High in the Mountains of Puerto Rico, a Coffee Farm Worth the Trek

Sandra Farms has been producing sustainable, small-batch coffee since 2001.

Green hillside at Sandra Farms in Puerto Rico

Sandra Farms sits high in the mountains of Adjuntas, with views of the surrounding forest—and on a clear day, the water.

All photos by Herson Guerrero

This article is part of a series created by United Voices, a new AFAR immersion program that brings together local content creators and AFAR editors for workshops, reporting stories, and experiencing a destination together. We make our debut in Puerto Rico.

Puerto Rico has a long history with coffee. In the 1700s, Spain introduced the crop to the island; by the end of the 19th century, despite its modest size—100 miles long and 35 miles wide—Puerto Rico was the world’s sixth largest coffee exporter. Puerto Rico’s coffee was a point of pride, with coffee grown everywhere from coastal areas to altitudes of more than 2,000 feet.

But over time, due to various reasons (including import costs, recession, and natural disasters), the number of coffee farms in Puerto Rico has shrunk from 21,693 registered farms and ranches in 1899 to 1,251 in 2018. Despite the challenges, there is a growing movement of sustainable producers intent on honoring Puerto Rico’s rich coffee harvesting traditions.

One such example is Sandra Farms in Adjuntas, located in the midwestern mountains of the island. Although just two hours southwest of San Juan, the farm of 225 acres sits at an altitude of 2,500 feet; getting there requires crawling up narrow, winding roads with perilous drop-offs. But the trek is worth it.

Purchased in 1994 by Sandra and Israel Gonzalez, Sandra Farms began selling coffee in 2001. From the processing and preparation of the beans, Sandra Farms is committed to traditional methods of growing and harvesting—all with ethical considerations and sustainability in mind: It uses zero fossil fuel and recycles biomass and compost.

To help travelers learn more about Puerto Rico’s coffee past and present, Sandra Farms offers guided tours twice a day from Tuesday to Sunday; visitors can see the evolution of coffee plants from seedling to tree, then to fruit and bean, as well as learn about how the farm has adapted to climate change.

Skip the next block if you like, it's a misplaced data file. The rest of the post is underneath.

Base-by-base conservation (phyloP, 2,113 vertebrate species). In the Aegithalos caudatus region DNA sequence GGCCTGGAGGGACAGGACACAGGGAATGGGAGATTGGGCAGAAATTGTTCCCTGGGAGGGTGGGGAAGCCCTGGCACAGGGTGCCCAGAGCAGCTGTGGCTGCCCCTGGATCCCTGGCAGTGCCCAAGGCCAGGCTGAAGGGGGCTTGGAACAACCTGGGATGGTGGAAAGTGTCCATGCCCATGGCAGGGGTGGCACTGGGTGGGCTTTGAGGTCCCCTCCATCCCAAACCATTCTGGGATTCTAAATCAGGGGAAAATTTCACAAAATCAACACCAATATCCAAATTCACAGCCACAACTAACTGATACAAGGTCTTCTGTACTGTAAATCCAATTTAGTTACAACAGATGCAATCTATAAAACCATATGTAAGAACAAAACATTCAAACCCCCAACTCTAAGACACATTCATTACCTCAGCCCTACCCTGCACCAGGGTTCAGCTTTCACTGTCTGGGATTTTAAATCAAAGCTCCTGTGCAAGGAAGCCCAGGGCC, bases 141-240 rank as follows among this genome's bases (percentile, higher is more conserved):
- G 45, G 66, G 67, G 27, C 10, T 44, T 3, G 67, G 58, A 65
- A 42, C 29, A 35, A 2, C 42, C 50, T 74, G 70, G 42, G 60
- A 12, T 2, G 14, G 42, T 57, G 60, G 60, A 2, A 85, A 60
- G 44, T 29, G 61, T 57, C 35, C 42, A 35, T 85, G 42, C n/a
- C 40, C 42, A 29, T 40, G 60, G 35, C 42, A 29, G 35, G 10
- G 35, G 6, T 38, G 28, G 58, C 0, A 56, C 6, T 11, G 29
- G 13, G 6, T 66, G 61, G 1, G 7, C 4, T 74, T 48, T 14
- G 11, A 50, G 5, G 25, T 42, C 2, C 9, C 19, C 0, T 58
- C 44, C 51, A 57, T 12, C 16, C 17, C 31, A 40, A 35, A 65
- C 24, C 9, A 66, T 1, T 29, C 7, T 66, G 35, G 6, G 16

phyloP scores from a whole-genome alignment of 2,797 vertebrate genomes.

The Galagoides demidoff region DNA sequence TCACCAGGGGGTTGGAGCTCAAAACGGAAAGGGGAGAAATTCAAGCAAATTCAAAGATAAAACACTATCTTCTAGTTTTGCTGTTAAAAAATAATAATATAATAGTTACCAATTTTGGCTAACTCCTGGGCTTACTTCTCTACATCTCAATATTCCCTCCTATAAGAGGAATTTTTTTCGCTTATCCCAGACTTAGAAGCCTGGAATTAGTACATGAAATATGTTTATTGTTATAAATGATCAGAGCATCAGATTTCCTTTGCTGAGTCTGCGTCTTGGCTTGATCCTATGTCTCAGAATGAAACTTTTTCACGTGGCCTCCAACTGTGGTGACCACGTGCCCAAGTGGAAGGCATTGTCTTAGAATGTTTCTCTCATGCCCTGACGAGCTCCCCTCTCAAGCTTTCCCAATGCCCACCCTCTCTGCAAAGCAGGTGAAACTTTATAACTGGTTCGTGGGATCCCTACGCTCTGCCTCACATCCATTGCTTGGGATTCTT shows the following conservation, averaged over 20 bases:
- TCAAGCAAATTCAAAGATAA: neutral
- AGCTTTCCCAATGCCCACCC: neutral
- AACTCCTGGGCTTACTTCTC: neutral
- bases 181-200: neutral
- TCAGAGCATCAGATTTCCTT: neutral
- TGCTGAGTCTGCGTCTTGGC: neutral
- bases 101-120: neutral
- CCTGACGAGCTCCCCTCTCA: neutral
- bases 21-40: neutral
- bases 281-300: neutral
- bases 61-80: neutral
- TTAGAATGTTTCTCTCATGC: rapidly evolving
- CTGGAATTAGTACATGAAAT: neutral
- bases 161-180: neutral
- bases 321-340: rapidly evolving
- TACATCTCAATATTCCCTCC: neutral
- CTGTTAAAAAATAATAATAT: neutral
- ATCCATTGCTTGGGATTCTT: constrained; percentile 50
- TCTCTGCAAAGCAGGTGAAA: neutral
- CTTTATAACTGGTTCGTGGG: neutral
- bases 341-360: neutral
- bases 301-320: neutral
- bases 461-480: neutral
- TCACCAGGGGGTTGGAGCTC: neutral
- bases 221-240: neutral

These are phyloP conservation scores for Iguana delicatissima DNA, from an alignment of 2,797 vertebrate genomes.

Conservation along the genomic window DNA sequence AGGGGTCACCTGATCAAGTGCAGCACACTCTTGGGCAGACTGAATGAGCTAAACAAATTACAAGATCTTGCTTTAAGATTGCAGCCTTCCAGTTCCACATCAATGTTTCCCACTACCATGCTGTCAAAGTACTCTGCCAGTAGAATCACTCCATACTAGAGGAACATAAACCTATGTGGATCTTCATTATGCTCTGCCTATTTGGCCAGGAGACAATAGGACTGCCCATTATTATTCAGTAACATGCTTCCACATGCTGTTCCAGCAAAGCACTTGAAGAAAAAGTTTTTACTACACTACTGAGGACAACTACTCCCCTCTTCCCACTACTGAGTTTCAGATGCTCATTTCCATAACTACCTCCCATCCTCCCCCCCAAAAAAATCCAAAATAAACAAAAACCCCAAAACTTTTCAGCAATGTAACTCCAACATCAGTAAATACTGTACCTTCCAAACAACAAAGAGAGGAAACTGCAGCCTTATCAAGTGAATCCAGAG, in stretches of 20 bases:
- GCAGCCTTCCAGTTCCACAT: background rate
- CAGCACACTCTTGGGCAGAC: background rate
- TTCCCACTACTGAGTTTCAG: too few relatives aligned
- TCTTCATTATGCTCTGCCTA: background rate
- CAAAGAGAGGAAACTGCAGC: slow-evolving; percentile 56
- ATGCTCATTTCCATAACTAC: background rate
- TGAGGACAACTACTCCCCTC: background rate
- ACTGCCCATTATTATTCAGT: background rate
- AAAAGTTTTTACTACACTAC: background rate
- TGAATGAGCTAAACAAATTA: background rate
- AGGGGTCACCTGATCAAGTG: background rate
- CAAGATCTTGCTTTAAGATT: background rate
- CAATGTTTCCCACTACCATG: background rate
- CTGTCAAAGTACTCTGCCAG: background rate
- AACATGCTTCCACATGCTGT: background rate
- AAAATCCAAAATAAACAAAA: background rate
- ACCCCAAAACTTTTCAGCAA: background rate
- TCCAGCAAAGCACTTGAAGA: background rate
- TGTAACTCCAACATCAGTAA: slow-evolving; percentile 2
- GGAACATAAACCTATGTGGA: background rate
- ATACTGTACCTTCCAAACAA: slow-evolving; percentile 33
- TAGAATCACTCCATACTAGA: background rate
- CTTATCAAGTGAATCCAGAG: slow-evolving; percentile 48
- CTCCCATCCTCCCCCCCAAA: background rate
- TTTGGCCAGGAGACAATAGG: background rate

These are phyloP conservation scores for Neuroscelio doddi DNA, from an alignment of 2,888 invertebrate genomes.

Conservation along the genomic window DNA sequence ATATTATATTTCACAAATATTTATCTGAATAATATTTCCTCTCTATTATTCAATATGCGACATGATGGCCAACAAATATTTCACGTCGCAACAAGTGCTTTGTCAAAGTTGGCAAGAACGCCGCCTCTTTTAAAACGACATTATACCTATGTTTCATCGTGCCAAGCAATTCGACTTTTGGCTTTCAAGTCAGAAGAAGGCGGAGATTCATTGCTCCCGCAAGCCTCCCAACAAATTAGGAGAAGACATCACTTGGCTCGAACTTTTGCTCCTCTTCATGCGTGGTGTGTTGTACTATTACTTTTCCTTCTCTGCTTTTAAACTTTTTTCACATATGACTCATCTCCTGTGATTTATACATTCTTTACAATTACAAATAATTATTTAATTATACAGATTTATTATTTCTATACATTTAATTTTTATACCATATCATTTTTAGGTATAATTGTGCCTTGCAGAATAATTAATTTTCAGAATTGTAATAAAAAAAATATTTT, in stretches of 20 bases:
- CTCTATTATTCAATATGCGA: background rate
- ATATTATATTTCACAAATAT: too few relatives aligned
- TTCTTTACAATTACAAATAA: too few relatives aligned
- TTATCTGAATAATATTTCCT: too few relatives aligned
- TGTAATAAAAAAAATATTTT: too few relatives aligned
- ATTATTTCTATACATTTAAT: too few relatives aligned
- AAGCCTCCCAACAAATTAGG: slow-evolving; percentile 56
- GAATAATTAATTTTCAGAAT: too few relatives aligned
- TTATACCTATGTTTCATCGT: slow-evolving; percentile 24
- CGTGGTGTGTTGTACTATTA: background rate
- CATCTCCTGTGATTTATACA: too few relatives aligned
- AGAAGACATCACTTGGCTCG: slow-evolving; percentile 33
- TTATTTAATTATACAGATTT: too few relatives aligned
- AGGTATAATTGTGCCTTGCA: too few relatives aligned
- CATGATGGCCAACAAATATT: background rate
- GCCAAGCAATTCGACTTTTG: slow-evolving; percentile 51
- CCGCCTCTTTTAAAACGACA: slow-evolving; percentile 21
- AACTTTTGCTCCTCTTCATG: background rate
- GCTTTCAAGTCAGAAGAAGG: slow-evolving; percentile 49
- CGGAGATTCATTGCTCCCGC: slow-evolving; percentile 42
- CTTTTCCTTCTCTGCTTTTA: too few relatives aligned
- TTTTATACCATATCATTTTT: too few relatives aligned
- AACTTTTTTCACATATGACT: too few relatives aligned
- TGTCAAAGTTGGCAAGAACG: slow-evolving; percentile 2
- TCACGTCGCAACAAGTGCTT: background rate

Asked about the future, Carmelo Rodriguez, a Sandra Farms coffee roaster, processor, and guide, smiled widely. “We have no option but to look at the bright side,” he said.

Man holding a large coffee bean sack (left); a pour-over cup of coffee being made

Carmelo Rodriguez, left, has worked at Sandra Farms since 2010, occupying a variety of roles. Today, he often leads tours that take travelers through the history of coffee in Puerto Rico, before offering tastings that showcase different coffee production methods.

Pair of hands cupping roasted coffee beans

Coffee production involves washed or natural (or dry) processing. In natural processing, which can take three to six weeks, coffee cherries are dried whole before being hulled and milled. Washed processing is faster and less labor intensive, as the seed is removed from the skin immediately. Naturally processed coffees are usually fuller and fruitier. Sandra Farms produces both.

A wooden hut (left); an orange hibiscus bloom

More and more local companies are conscious about the surrounding communities, the consumers, and the importance of sustainability in harvesting quality coffee.

Herson Guerrero is a university professor and photographer. For more than a decade, he’s dedicated his life to documenting the immersive cultural experiences he encounters on his travels. Guerrero published the travel book El Buen Viaje and holds a degree in mass media, in addition to an MBA in advanced international marketing and a JD in law.
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